GET HELP

** If you are having thoughts of harming yourself or your baby, please seek immediate medical attention. Call 911 or drive yourself to your nearest emergency department and leave your baby in the care of a loved one. **

Screen Shot 2019-09-05 at 4.39.47 PMTo find out more about what resources are available where you live, find a Postpartum Support International Coordinator here: https://www.postpartum.net/get-help/locations/ or text them at 503-894-9453.

Though we’re still lacking proper health care for women dealing with a potential maternal mental illness, here’s what you can do to get help in the meantime:

1. TALK TO SOMEONE YOU TRUST

Disobedient Boy And Worried Mother During Therapy For Kid With AdhdIf you think you may have a maternal mental illness, or if you’re just feeling off and not sure what’s happening to you, don’t keep your feelings to yourself. Tell someone you trust like your partner or a friend. Since universal screening doesn’t exist currently, (but kudos to the health care providers who are doing it anyway!) the onus is on moms to notice that something doesn’t feel right and when you’re a new mother dealing with sleepless nights and caring for a new baby, it’s hard to distinguish whether you’re suffering from a maternal mental illness or just adjusting to new motherhood. There is a difference and while both situations deserve attention and help, one is a result of a physical, biological illness that requires medical attention and treatment.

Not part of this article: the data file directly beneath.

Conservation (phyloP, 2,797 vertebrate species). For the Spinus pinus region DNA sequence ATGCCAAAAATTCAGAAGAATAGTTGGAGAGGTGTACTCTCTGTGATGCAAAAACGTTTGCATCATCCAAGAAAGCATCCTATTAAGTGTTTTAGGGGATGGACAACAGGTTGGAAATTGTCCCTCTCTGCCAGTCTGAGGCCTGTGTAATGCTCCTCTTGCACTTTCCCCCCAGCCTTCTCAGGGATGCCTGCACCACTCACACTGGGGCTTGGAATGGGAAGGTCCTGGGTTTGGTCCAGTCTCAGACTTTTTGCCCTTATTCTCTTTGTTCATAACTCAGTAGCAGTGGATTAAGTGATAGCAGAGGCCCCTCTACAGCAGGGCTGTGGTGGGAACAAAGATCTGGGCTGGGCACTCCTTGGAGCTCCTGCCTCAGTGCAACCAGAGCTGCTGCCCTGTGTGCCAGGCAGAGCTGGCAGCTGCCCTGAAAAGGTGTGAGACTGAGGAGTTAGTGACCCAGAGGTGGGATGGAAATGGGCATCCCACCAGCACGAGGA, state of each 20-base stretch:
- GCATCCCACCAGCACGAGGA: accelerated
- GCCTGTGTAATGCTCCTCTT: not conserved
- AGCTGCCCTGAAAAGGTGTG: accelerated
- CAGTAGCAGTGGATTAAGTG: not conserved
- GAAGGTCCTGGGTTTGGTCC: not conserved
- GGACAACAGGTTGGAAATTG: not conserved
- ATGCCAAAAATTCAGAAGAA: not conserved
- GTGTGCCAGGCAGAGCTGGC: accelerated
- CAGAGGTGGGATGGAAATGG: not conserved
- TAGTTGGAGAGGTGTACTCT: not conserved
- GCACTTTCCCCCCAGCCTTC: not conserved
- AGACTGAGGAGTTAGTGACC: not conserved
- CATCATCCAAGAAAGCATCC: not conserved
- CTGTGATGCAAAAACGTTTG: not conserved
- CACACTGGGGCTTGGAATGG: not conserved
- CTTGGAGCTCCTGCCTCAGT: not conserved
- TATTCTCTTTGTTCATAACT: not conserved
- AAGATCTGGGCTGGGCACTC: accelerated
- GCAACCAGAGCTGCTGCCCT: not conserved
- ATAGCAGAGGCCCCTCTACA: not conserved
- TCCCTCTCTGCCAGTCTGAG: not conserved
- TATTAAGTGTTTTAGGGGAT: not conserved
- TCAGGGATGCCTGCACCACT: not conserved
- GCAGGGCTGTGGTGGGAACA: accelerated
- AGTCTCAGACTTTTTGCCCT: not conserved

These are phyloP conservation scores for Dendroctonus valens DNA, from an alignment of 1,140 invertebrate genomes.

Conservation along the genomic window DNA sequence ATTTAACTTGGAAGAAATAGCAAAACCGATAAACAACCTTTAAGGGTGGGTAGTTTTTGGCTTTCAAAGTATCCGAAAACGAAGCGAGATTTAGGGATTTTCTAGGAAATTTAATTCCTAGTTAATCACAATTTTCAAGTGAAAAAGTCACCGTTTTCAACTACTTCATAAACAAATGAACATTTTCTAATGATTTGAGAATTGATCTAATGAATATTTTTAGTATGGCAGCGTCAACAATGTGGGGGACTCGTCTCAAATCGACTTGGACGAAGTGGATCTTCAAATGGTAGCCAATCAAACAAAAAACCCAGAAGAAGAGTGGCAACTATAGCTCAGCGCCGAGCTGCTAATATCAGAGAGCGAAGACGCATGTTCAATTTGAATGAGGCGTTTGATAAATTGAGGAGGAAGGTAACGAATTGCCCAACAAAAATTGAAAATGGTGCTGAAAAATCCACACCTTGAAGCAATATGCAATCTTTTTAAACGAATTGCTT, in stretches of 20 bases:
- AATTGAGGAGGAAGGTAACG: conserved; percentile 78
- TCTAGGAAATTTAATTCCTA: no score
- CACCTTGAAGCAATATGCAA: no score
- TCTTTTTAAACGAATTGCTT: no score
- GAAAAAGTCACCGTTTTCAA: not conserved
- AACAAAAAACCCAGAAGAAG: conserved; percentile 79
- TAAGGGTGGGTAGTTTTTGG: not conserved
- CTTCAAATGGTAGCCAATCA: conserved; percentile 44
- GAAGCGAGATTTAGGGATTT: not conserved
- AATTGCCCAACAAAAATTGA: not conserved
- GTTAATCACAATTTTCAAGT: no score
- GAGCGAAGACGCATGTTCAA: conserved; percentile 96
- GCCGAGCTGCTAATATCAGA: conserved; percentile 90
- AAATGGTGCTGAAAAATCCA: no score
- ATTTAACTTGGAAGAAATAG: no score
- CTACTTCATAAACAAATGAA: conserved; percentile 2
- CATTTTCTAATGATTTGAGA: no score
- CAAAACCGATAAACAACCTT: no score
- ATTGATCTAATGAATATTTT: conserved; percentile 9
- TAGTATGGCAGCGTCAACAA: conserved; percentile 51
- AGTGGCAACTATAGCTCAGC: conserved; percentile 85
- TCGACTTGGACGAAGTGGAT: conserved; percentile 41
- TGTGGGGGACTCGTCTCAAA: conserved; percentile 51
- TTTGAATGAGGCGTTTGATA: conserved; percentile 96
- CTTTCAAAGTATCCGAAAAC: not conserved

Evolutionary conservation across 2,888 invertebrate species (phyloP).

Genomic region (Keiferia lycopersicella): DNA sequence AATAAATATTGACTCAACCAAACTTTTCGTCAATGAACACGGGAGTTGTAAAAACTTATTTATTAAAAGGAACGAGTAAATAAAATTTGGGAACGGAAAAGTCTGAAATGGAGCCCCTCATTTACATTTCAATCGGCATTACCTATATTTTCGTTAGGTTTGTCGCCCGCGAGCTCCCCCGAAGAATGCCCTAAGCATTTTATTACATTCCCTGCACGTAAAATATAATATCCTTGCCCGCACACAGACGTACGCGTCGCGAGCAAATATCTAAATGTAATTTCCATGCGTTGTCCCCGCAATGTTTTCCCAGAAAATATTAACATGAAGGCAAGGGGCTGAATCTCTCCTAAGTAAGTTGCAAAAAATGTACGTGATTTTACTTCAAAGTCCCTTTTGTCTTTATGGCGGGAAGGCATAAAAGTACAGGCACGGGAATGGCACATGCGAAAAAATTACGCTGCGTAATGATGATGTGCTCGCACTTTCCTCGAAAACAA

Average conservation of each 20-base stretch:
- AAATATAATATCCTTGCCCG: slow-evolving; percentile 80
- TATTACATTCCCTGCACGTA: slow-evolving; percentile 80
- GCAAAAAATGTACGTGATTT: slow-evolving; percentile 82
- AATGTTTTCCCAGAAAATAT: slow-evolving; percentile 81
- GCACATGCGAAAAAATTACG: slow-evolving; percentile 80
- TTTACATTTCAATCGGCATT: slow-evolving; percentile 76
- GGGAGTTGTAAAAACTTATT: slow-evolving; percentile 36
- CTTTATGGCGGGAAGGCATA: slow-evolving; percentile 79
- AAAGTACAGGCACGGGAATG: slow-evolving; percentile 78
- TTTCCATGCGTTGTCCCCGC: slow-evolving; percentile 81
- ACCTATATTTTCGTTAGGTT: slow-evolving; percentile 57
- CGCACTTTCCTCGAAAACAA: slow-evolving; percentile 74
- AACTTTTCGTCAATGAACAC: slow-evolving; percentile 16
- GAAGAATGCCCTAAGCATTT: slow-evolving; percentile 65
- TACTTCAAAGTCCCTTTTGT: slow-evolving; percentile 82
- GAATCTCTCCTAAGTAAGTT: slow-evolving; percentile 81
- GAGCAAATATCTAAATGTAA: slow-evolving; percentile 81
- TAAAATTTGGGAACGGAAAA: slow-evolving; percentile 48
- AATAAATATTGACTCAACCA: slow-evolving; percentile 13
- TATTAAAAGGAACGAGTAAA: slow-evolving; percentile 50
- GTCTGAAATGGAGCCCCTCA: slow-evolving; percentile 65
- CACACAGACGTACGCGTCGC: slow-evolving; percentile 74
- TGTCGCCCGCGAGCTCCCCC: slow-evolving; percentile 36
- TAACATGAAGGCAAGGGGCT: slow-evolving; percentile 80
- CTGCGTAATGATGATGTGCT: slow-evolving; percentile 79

2. MAKE AN APPOINTMENT TO SEE YOUR FAMILY DOCTOR / PRIMARY HEALTH CARE PROVIDER

While your partner or your friend may be amazingly supportive and give you all kinds of advice, they are not medical professionals so the next thing to do is to make an appointment to see your family doctor / primary health care provider.

Hopefully, they will properly assess you (perhaps using the Edinburgh Postpartum Depression Scale, which, take note, doesn’t properly address postpartum anxiety which is more prevalent than postpartum depression).

Doctor Consulting Patient About Right Medication. Physician Holding Medicine And Pills In Hand. PharIf you’re diagnosed with a maternal mental illness such as postpartum depression or anxiety, you may be prescribed medication and/or therapy. Your doctor may refer you to a psychiatrist that specializes in maternal mental health.

There may be a wait list and they may ask if you can afford to pay for a private psychotherapist.

Some hospitals have perinatal mental health programs your doctor can refer you but these are mostly found in urban areas.

** And if your health care provider isn’t taking you seriously, switch to another one! **

3. FIND OTHER MOMS THAT GET IT

If there’s a maternal mental health support group in your area or online, join it! Make sure to join my 24/7 Postpartum Depression & Anxiety Facebook Support Group with thousands of women from around the world experiencing varying degrees of maternal mental illness. I started the group back when I was diagnosed and couldn’t find anyone to talk to at 3 am. It’s a private, closed group with no judgment and no advertising or selling whatsoever. I also host a regular live Q&A chat with maternal mental health experts so it’s a great place to be!